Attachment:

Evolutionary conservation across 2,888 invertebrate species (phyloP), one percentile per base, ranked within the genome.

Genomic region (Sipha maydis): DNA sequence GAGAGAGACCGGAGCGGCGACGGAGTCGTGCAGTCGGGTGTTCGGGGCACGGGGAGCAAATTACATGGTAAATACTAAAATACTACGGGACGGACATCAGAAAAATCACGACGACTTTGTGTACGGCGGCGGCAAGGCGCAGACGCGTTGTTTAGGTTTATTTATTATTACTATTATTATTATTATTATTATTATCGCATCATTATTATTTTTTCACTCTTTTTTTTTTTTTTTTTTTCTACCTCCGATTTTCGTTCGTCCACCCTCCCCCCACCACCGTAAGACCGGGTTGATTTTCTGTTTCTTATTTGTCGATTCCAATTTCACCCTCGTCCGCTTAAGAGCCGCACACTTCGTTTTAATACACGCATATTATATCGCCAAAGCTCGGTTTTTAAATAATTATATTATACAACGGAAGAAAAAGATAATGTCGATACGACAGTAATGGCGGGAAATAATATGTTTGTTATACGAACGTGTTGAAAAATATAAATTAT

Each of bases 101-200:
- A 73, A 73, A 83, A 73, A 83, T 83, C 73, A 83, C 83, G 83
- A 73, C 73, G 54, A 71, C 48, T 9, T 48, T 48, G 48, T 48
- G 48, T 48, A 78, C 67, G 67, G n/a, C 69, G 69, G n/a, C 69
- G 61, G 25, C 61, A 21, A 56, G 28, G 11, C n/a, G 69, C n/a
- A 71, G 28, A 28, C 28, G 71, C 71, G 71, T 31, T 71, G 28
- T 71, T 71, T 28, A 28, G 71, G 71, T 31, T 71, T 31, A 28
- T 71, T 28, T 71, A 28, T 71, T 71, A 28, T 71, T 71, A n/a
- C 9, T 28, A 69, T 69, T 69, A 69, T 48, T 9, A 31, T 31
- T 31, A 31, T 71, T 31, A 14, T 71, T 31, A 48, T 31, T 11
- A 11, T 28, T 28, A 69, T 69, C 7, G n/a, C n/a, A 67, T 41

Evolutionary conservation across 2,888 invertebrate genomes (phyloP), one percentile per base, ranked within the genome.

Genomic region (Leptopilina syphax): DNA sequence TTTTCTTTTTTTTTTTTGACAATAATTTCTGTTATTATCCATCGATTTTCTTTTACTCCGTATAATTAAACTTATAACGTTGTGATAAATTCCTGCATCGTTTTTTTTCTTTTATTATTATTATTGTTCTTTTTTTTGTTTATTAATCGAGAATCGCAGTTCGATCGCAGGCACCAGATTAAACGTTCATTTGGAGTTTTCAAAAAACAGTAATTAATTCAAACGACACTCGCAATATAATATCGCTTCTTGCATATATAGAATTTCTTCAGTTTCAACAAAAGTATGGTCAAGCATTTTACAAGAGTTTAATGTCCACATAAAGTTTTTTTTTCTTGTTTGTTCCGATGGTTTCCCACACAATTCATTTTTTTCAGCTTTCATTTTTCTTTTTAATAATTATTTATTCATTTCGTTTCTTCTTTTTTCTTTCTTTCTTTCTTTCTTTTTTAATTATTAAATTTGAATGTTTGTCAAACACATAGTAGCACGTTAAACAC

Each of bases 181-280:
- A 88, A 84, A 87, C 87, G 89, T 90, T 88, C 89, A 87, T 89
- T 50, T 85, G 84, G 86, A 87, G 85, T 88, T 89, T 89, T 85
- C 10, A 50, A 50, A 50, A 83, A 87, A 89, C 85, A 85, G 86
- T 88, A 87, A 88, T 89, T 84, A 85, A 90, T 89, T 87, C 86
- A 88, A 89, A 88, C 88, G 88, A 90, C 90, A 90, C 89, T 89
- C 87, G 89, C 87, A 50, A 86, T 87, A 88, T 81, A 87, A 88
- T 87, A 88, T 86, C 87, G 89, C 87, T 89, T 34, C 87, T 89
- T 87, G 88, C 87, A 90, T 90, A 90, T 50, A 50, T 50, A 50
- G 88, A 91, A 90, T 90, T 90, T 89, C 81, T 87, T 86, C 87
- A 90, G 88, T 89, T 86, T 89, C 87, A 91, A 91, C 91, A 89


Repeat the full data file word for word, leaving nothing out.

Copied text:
Evolutionary conservation across 2,888 invertebrate species (phyloP), one percentile per base, ranked within the genome.

Genomic region (Sipha maydis): DNA sequence GAGAGAGACCGGAGCGGCGACGGAGTCGTGCAGTCGGGTGTTCGGGGCACGGGGAGCAAATTACATGGTAAATACTAAAATACTACGGGACGGACATCAGAAAAATCACGACGACTTTGTGTACGGCGGCGGCAAGGCGCAGACGCGTTGTTTAGGTTTATTTATTATTACTATTATTATTATTATTATTATTATCGCATCATTATTATTTTTTCACTCTTTTTTTTTTTTTTTTTTTCTACCTCCGATTTTCGTTCGTCCACCCTCCCCCCACCACCGTAAGACCGGGTTGATTTTCTGTTTCTTATTTGTCGATTCCAATTTCACCCTCGTCCGCTTAAGAGCCGCACACTTCGTTTTAATACACGCATATTATATCGCCAAAGCTCGGTTTTTAAATAATTATATTATACAACGGAAGAAAAAGATAATGTCGATACGACAGTAATGGCGGGAAATAATATGTTTGTTATACGAACGTGTTGAAAAATATAAATTAT

Each of bases 101-200:
- A 73, A 73, A 83, A 73, A 83, T 83, C 73, A 83, C 83, G 83
- A 73, C 73, G 54, A 71, C 48, T 9, T 48, T 48, G 48, T 48
- G 48, T 48, A 78, C 67, G 67, G n/a, C 69, G 69, G n/a, C 69
- G 61, G 25, C 61, A 21, A 56, G 28, G 11, C n/a, G 69, C n/a
- A 71, G 28, A 28, C 28, G 71, C 71, G 71, T 31, T 71, G 28
- T 71, T 71, T 28, A 28, G 71, G 71, T 31, T 71, T 31, A 28
- T 71, T 28, T 71, A 28, T 71, T 71, A 28, T 71, T 71, A n/a
- C 9, T 28, A 69, T 69, T 69, A 69, T 48, T 9, A 31, T 31
- T 31, A 31, T 71, T 31, A 14, T 71, T 31, A 48, T 31, T 11
- A 11, T 28, T 28, A 69, T 69, C 7, G n/a, C n/a, A 67, T 41

Evolutionary conservation across 2,888 invertebrate genomes (phyloP), one percentile per base, ranked within the genome.

Genomic region (Leptopilina syphax): DNA sequence TTTTCTTTTTTTTTTTTGACAATAATTTCTGTTATTATCCATCGATTTTCTTTTACTCCGTATAATTAAACTTATAACGTTGTGATAAATTCCTGCATCGTTTTTTTTCTTTTATTATTATTATTGTTCTTTTTTTTGTTTATTAATCGAGAATCGCAGTTCGATCGCAGGCACCAGATTAAACGTTCATTTGGAGTTTTCAAAAAACAGTAATTAATTCAAACGACACTCGCAATATAATATCGCTTCTTGCATATATAGAATTTCTTCAGTTTCAACAAAAGTATGGTCAAGCATTTTACAAGAGTTTAATGTCCACATAAAGTTTTTTTTTCTTGTTTGTTCCGATGGTTTCCCACACAATTCATTTTTTTCAGCTTTCATTTTTCTTTTTAATAATTATTTATTCATTTCGTTTCTTCTTTTTTCTTTCTTTCTTTCTTTCTTTTTTAATTATTAAATTTGAATGTTTGTCAAACACATAGTAGCACGTTAAACAC

Each of bases 181-280:
- A 88, A 84, A 87, C 87, G 89, T 90, T 88, C 89, A 87, T 89
- T 50, T 85, G 84, G 86, A 87, G 85, T 88, T 89, T 89, T 85
- C 10, A 50, A 50, A 50, A 83, A 87, A 89, C 85, A 85, G 86
- T 88, A 87, A 88, T 89, T 84, A 85, A 90, T 89, T 87, C 86
- A 88, A 89, A 88, C 88, G 88, A 90, C 90, A 90, C 89, T 89
- C 87, G 89, C 87, A 50, A 86, T 87, A 88, T 81, A 87, A 88
- T 87, A 88, T 86, C 87, G 89, C 87, T 89, T 34, C 87, T 89
- T 87, G 88, C 87, A 90, T 90, A 90, T 50, A 50, T 50, A 50
- G 88, A 91, A 90, T 90, T 90, T 89, C 81, T 87, T 86, C 87
- A 90, G 88, T 89, T 86, T 89, C 87, A 91, A 91, C 91, A 89